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Citing the Bible
In Chicago Style, you can put biblical citations in footnotes or in-text citations. Cite book, chapter, and verse, as applicable.
gives standard abbreviations for canonical, deuterocanonical, pseudepigraphal, Nag Hammadi, Qumran, and Rabbinic texts, as well as the works of major authors like Philo, Josephus, and the early Christian fathers. Chapter 8 of the Society of Biblical Literature Handbook of Style, 2nd ed.,
Consistent with American convention, canonical and many apocryphal citations should have colons between chapter and verse: Genesis 1:1; 1 Maccabees 2:15. You may see periods or commas instead of colons in non-American works. For most other texts, divide section and subsection numbers with periods: Josephus,
J.W. 3.506; Gospel of Truth 32.31. Do not put a comma between the title of the work and the location. See for more specific concerns in Qumran, Rabbinic, and Gnostic literature. SBL Manual of Style sections 8.3.5–22.214.171.124 Whether the title of a text is in italic or roman print is a matter of convention. Consult the SBL Manual or other resource. Canonical books and other "Bible-like" texts are usually not italicized, whereas nonbiblical texts written by identifiable authors (e.g., Josephus, Philo, Justin Martyr, etc.) usually are. If a title is in italics, its abbreviation should be, too.
To list multiple citations, use semicolons between books or chapters within the same book, and commas between verses of the same chapter: Mark 1:15; 5:12, 17; John 2:26. This example calls the reader's attention to Mark 1:15, Mark 5:12, Mark 5:17, and John 2:26, separately. To cite an inclusive range of verses, use a dash: Mark 5:12–17.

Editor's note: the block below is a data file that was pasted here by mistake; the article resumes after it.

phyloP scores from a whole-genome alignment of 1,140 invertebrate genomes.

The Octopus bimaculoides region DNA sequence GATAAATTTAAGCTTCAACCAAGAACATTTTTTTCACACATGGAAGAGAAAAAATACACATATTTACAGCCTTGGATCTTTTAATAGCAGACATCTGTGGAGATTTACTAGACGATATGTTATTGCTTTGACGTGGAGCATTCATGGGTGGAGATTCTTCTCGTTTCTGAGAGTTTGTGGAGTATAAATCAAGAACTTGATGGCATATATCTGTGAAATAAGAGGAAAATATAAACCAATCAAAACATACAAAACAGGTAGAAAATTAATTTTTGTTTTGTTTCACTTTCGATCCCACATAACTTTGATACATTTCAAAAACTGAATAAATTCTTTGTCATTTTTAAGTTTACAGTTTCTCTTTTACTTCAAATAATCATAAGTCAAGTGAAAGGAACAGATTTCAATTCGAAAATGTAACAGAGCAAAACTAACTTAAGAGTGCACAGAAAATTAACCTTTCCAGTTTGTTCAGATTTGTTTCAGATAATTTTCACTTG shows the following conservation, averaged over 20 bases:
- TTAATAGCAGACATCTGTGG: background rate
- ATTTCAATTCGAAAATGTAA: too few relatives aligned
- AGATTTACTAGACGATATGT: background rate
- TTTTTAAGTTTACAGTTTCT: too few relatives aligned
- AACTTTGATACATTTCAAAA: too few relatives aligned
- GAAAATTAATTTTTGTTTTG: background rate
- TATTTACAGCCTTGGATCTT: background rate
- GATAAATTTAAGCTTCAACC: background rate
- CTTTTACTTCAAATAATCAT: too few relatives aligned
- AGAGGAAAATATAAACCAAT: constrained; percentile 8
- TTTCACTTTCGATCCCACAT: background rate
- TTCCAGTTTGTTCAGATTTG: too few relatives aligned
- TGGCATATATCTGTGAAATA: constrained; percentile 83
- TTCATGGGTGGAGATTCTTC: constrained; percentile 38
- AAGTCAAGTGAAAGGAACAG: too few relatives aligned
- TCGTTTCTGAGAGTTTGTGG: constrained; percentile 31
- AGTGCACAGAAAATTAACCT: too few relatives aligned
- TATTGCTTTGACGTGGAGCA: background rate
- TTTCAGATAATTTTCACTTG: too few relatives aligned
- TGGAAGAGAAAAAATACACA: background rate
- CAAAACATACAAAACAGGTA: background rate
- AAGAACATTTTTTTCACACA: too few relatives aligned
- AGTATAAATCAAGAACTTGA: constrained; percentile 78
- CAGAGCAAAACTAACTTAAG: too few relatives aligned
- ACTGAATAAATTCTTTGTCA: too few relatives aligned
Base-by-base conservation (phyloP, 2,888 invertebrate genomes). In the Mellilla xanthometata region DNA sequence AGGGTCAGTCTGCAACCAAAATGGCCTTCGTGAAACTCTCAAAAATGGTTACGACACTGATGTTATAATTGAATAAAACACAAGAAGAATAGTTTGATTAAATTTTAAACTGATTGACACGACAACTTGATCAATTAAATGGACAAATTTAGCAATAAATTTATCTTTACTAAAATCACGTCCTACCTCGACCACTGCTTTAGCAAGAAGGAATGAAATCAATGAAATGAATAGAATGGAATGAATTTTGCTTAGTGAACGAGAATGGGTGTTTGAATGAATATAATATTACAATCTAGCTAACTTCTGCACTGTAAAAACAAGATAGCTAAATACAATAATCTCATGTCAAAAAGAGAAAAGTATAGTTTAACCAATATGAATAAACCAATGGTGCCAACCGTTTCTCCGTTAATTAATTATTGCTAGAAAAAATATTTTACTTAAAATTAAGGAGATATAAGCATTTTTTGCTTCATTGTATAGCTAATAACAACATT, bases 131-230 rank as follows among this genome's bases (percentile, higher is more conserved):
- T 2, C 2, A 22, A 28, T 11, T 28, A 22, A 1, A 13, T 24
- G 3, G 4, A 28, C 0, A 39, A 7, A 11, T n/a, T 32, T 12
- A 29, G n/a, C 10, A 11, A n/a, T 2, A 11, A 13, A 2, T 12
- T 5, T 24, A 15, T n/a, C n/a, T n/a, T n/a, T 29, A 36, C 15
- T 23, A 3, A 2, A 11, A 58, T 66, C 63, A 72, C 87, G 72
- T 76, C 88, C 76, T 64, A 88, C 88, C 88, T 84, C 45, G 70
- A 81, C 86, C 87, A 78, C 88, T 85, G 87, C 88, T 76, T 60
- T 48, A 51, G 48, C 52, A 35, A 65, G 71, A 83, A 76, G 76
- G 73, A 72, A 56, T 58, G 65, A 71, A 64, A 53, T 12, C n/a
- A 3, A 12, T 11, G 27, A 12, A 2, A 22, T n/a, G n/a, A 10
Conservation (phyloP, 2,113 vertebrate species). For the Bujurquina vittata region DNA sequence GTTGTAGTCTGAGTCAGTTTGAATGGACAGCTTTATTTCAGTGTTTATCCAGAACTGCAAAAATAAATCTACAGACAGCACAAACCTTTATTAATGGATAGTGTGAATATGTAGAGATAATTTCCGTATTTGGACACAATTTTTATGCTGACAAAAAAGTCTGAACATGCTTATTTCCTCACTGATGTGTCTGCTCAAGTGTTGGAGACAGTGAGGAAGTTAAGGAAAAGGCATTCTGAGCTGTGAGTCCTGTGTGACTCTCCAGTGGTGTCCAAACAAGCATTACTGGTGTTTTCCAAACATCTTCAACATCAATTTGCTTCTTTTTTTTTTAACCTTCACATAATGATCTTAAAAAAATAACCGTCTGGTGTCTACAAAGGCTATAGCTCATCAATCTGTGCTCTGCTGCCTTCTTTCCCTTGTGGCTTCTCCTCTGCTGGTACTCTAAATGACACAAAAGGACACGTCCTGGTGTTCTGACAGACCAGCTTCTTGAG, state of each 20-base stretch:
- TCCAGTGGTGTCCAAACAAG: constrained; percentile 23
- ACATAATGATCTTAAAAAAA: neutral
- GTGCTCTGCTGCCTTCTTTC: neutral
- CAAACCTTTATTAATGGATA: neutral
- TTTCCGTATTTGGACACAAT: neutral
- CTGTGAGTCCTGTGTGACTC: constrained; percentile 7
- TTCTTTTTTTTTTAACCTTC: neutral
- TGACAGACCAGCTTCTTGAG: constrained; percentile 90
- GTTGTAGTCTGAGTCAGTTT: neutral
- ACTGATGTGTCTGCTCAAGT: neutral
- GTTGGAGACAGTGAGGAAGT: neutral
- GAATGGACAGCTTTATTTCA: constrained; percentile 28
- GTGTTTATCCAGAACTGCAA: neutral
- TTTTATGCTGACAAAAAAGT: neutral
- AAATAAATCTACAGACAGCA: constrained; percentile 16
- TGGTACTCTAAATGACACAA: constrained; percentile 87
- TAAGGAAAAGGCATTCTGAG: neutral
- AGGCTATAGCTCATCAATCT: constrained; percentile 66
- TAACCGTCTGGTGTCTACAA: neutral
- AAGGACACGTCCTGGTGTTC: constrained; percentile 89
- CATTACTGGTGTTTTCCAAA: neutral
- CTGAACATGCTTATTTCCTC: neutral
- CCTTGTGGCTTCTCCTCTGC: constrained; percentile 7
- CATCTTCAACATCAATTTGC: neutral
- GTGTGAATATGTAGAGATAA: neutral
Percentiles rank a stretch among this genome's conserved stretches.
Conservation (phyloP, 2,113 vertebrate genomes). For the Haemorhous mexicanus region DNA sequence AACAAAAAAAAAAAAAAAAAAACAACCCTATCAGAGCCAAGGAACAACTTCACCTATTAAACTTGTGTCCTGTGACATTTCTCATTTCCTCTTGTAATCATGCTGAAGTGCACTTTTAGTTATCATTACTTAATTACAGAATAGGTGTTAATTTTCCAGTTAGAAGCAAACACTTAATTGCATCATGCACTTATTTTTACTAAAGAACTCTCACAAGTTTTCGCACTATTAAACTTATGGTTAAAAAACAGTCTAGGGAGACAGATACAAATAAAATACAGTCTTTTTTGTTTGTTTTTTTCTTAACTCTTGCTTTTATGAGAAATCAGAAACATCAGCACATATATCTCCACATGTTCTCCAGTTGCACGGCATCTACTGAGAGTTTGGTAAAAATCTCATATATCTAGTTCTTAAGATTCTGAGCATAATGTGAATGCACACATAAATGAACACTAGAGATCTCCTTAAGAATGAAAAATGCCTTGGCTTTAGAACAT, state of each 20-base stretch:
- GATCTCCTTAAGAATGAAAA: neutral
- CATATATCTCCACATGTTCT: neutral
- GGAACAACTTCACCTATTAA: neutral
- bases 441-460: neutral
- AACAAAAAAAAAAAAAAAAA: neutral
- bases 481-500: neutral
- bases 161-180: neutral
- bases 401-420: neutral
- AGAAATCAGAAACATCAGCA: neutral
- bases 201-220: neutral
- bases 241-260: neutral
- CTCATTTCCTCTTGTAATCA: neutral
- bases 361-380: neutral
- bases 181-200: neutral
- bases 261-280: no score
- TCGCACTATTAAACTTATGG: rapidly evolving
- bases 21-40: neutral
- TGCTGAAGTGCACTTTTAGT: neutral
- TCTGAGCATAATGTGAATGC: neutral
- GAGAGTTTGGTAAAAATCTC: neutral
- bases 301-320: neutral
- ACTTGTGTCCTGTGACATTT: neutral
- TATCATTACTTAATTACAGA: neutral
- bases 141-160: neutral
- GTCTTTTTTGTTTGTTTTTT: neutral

To cite parallel texts, use twin slashes: Mark 1:39 // Matt 4:23.
In most cases it is unnecessary to cite the specific publication edition of the Bible (e.g.,
Oxford Study Bible, Good News Bible). If you are not providing your own translations, list the version by its abbreviation (NRSV, KJV, etc.) the first time you give a direct quote of the Bible: Psalm 14:2 NRSV. Unless it is relevant to do otherwise, use only one version in your paper or manuscript. Some Jewish Bible texts, such as the Psalms, may have different numbering between the Masoretic text and the Septuagint. Convention assumes use of the MT. If you are using the LXX, specify: Ps 114:2 (LXX).
Citing Greek and Roman Texts
The rules for ancient Greek and Roman texts generally apply to most ancient and medieval texts that are not treated like biblical texts. For medieval, ancient Mesopotamian, Arabic, Egyptian, classical Chinese, etc., texts, be aware of the conventions of your field.
gives standard abbreviations for many Greek and Roman texts, alphabetical by author. The Chapter 8 of the SBL Manual of Style, 2nd ed., also gives abbreviations for most of the authors and texts it provides. These are occasionally different from those listed by SBL; in that case either is usually acceptable. There are special rules for Loeb editions. Perseus Project
Cite a text by its author, title, and location: Xenophon,
Anabasis 1.14. In almost all cases you should abbreviate the title based on the lists provided above or other convention (that is, do not invent your own abbreviations): Xenophon, Ana. 1.14. You can often also abbreviate the author's name: Xen. Ana. 1.14. When the author's name is abbreviated it is common to exclude the comma between author and title. Some well-known works will have titles in ancient languages and in English, with a different abbreviation for each title. For example, Josephus's